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Updated 02/18/2020

 


John Cheap, the Chapman

A chapman (plural chapmen) was an itinerant dealer. The word was applied to hawkers of chapbooks, broadside ballads, and similar items. Produced cheaply, chapbooks were commonly small, paper-covered booklets, usually printed on a single sheet folded into books of 8, 12, 16 and 24 pages. They were often illustrated with crude woodcuts, which sometimes bore no relation to the text (much like today's stock photos), and were often read aloud to an audience. When illustrations were included in chapbooks, they were considered popular prints.

By 1600, the word chapman had come to be applied to an itinerant dealer in particular, but it remained in use for "customer, buyer" as well as "merchant" in the 17th and 18th centuries. The slang term for man, "chap" arose from the use of the abbreviated word to mean a customer, one with whom to bargain.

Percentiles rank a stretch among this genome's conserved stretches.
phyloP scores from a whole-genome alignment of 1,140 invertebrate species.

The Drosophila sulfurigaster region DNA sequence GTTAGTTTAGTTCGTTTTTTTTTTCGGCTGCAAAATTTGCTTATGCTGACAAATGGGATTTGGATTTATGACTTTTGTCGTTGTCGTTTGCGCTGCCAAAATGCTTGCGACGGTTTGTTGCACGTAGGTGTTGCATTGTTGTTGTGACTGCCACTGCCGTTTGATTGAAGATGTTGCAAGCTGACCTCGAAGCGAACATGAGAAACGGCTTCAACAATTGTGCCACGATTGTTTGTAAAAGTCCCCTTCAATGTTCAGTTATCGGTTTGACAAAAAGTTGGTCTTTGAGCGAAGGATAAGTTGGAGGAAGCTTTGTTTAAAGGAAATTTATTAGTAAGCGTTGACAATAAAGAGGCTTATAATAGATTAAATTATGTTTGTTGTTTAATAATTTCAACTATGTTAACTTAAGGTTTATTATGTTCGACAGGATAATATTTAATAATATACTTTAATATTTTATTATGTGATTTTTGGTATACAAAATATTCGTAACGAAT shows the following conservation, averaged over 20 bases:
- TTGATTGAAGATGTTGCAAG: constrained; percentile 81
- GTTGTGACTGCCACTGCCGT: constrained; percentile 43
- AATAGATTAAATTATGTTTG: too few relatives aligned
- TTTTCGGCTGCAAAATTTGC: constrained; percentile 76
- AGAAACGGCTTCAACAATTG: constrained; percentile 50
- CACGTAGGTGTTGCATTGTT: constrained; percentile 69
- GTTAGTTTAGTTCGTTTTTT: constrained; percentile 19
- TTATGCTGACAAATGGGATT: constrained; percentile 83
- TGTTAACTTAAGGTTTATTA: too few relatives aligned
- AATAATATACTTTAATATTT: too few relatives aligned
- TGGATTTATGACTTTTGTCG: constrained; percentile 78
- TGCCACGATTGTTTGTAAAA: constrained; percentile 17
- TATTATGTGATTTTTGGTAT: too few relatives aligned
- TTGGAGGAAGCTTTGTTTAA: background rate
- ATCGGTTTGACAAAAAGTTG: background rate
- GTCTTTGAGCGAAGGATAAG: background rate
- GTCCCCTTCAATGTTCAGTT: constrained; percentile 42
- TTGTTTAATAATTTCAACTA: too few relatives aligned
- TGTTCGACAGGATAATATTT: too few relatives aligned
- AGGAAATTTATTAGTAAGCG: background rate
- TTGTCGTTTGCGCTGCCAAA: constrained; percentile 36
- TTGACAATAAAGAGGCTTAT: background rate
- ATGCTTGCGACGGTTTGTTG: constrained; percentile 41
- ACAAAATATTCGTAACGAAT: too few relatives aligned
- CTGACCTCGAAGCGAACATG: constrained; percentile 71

John Cheap was described as, a comical, short, thick fellow, with a broad face and a long nose; both lame and lazy, and sometimes lecherous among the lasses. He chose rather to sit idle than work at any time, as he was a hater of labour. No man needed offer him cheese and bread after he cursed he would not have it; for he would blush at bread and milk and hungry, as a beggar doth at a bawbee. He got the name of John Cheap, the Chapman, by selling twenty needles for a penny, and twa leather laces for a farthing.